You may have seen him—the man on the commuter train to Los Angeles—leaning over his laptop, glasses slipping down his nose, wired in, absorbed, on deadline, not to be disturbed. Because he wears a suit and tie, you may assume he calculates quarterly sales results due on arrival downtown. It would be easy to make this mistake. The truth is he’s two thousand miles and forty years away.
It’s 1978 near the Guatemala-Honduras border. A stranger, who appeared out of nowhere, has been severely beaten and a 19-year-old Peter Nielsen—the man you saw on the train—carries the wounded stranger to a remote village clinic, his clothes wet with the stranger’s blood. Later that night, the beaten man dies. On another night in Gualan, Guatemala, the Mayan villagers watch the World Cup on black and white TVs, giving the deserted streets a bluish glow. When Argentina scores the winning goal, the village erupts in “one full-throated cry of joy.”
What Nielsen gives us in All That I’ve Seen—his recent book of essays—are vivid encounters with both life’s ordinary marvels and its harshest edges. Such intimate connections about what matters most—perhaps most immediate in the essay form—are the reason I read books.
Twenty years ago Peter sent me an early version of what he called “the Guatemala book,” and then flew me out to Los Angeles to talk through it. I read the manuscript two or three times, marked it up and made notes. Then we stepped through the book together at his home, on the beach, and over cheese burgers and milkshakes. Peter didn’t need my help. He is a born storyteller and his deep dive into his Guatemala experiences had taught him to write with searing honesty and humor. What we both needed was the reassurance of being part of this writing tribe. We laughed about it—the years of solitary scribbling in notebooks or tapping away on computers. This supposedly most lonely of pursuits turns out to be one of those best-kept secrets. That is, how nourishing this ritual can be, how if you get down even one good sentence, it charges you up for the rest of the day, even changes the way you live your life.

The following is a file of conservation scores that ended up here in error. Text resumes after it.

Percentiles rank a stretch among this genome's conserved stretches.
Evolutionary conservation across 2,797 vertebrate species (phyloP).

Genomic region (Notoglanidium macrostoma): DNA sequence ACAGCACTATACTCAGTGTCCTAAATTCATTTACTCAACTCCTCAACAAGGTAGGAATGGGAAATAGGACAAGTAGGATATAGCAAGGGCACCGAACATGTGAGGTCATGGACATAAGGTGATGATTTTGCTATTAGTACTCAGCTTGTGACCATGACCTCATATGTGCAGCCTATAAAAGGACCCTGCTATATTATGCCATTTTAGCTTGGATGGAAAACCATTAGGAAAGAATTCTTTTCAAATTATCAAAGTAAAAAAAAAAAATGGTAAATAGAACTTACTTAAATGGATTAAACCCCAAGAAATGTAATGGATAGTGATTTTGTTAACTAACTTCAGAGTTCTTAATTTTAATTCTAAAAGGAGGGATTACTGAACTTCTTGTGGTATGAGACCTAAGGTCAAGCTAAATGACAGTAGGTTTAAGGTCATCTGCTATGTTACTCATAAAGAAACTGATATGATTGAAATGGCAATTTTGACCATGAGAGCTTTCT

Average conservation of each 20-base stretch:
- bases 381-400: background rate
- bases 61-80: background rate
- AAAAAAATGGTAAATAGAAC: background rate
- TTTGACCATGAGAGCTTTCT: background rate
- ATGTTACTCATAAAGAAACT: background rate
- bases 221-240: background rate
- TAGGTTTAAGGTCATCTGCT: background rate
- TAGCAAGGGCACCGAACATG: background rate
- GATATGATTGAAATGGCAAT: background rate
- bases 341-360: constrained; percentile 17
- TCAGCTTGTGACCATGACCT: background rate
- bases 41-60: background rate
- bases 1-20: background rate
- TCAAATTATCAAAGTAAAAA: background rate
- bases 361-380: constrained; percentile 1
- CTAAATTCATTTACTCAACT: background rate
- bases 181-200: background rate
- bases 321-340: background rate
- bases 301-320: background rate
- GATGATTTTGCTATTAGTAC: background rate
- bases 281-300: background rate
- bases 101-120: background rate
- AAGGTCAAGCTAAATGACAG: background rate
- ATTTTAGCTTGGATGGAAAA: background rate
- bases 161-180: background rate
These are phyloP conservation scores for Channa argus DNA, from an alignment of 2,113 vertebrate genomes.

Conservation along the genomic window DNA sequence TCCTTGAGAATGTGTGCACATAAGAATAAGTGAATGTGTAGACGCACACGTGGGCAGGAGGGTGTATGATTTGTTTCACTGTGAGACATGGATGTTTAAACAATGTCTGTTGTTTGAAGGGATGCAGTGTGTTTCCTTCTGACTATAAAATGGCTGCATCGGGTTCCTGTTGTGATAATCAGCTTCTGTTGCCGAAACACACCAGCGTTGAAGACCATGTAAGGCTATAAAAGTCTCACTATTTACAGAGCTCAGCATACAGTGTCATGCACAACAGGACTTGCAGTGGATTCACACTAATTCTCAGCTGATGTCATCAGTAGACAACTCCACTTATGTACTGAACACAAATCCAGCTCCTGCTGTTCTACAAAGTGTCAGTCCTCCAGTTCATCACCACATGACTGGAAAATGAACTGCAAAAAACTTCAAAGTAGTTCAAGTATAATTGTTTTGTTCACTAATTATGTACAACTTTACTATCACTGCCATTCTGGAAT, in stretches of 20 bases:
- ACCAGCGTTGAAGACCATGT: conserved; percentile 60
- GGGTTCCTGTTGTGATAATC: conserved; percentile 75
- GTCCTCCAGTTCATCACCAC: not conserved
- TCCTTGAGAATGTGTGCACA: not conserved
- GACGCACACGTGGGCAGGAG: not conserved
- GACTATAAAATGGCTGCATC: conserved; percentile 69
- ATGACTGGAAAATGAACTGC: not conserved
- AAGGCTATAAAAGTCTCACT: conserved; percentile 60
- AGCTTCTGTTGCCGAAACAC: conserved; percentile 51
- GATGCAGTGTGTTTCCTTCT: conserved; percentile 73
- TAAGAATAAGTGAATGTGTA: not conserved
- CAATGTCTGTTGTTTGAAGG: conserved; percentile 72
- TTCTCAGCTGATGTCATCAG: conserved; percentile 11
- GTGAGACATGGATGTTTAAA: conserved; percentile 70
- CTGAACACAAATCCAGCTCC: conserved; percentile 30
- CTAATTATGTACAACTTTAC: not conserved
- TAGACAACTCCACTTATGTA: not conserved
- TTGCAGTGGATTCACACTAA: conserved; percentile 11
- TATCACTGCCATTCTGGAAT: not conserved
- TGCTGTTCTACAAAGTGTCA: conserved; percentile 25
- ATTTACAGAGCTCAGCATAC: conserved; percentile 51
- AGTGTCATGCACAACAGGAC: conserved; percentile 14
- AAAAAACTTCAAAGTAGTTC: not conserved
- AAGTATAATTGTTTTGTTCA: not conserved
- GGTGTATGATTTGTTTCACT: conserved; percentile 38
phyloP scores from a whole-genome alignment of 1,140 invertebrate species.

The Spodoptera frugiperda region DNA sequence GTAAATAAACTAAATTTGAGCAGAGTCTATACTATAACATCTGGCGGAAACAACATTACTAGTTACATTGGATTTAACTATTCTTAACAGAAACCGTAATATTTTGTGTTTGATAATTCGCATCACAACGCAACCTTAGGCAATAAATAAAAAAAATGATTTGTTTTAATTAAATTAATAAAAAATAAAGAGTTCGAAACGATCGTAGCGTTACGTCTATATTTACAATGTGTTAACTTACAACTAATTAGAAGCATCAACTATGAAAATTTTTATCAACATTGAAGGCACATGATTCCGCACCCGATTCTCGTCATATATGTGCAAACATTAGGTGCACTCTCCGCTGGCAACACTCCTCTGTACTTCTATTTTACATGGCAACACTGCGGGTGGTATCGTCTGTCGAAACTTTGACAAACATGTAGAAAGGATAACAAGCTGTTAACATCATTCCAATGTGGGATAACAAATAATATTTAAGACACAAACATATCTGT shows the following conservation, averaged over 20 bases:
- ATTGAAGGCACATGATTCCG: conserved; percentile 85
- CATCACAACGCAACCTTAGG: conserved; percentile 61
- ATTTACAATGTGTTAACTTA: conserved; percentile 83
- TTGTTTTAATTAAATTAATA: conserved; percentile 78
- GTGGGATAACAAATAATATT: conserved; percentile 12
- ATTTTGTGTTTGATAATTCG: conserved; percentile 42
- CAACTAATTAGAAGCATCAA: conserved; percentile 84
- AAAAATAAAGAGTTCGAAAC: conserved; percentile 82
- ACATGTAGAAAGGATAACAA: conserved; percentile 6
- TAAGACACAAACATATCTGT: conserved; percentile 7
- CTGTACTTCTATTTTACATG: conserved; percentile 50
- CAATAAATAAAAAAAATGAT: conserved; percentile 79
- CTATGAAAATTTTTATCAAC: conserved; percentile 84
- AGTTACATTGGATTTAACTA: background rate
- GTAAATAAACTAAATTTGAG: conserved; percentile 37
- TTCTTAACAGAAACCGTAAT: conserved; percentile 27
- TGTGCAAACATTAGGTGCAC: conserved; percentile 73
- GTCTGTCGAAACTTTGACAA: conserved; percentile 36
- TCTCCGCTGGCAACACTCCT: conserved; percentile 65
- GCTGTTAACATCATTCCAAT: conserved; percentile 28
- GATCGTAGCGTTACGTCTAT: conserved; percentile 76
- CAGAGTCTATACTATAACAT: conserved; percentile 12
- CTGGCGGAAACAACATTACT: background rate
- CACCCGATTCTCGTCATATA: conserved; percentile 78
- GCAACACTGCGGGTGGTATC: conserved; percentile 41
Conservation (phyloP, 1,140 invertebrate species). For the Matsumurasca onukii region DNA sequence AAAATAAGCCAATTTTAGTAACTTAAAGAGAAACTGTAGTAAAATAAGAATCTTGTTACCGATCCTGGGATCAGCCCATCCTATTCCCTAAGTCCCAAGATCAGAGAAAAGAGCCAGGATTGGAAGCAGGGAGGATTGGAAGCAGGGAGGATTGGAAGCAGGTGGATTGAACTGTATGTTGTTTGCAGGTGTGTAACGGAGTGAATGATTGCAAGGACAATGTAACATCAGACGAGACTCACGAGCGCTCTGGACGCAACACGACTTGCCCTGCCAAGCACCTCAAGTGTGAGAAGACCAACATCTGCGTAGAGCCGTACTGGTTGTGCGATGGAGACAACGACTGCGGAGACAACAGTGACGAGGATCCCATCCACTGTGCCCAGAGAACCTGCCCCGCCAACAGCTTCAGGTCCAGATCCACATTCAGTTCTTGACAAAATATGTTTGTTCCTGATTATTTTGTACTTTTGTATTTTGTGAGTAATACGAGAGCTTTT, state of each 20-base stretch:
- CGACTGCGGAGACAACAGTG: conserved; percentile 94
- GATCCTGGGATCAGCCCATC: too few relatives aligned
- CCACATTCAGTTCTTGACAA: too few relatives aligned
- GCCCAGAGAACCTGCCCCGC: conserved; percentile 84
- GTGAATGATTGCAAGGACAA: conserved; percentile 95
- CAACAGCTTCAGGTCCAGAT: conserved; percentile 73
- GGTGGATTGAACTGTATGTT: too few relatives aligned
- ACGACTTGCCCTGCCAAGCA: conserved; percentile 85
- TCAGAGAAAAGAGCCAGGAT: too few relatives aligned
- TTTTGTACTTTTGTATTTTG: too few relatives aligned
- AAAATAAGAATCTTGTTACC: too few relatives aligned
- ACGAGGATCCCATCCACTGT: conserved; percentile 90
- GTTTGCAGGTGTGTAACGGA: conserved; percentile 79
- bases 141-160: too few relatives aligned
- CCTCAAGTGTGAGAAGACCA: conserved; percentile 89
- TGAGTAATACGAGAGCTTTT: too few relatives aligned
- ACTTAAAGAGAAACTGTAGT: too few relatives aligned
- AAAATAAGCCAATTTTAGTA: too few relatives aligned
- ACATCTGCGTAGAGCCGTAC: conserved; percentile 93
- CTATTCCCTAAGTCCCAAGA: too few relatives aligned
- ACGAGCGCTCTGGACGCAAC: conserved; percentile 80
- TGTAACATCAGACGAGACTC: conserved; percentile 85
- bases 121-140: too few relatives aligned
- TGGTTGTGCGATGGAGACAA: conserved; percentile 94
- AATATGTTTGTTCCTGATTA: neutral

What we can all read now are these Guatemala pieces plus much more. His childhood in southern California comes into it, as well as loyal friends, wise children, the best wife you could hope for, and a mid-career gig with the FDIC closing banks. Several pieces about the recession of 2008 lift the curtain on scenes few of us could ever witness: sudden weekend “deployments” to Georgia or Alabama or Florida where banks collapsed. FDIC representatives and bank employees work side-by-side through long weekends, plowing through tedious paperwork and sharing fast-food meals. The threat of a run on the bank looms over all.
There are also some humorous romps—an all-night drive across the Nevada desert and an ill-advised tuck (or should I say, tumble) down a precipitous ski slope. And summers on a desert ranch in Payson, Utah, where Nielsen’s grandfather teaches him to “trust” himself, usually with a nasty job like cleaning bat guano out of the farmhouse attic or rounding up cattle to “the squeeze” to be branded, dehorned and castrated.
For me the Guatemala essays form the core of the book because this was the genesis of Peter’s urgent need to write and he refers to Guatemala in many of the other pieces. He was driven to capture the blue skies against green jungle mountains, the smoking volcanoes, plates of steaming beans and scrambled eggs, bottle caps “mashed into the dirt roads” by buses and taxis, warm rain rising up “from the cobbled streets like they’d been holding their breath and now had a moment to exhale.” Guatemala, the place, lives and breathes along with its people—the “old men with leathery skin . . . worn but not tired . . . unyielding,” crowds of people that hum and click in ancient dialects, the spices and dirt and rotting sugarcane. And the “gaping darkness” of the jungle nights.
Nielsen tells the legend of Siguanaba, a crying woman who wanders the night, weeping, washing clothes in the river. Siguanaba embodies the misfortune and uncertainty faced by all people, the “abrupt, matter-of-fact, unflinching evil that was out there.” Nielsen sees his share of this darkness—holding a dead infant in his arms while a desperate family begs him to bring the baby back to life, accompanying a native midwife to set a young boy’s broken arm or rub salve into a villager’s open wounds amid moans of pain. There is darkness, yes. But it wasn’t all there was out there.
What is not in this book is the story of Peter’s return to Guatemala at age fifty—a surprise trip planned by his wife Kathie and his grown children. They all knew he needed to go back, to make peace with this place. And he did go. But this is his story to tell. We can all hope another set of essays is in the works.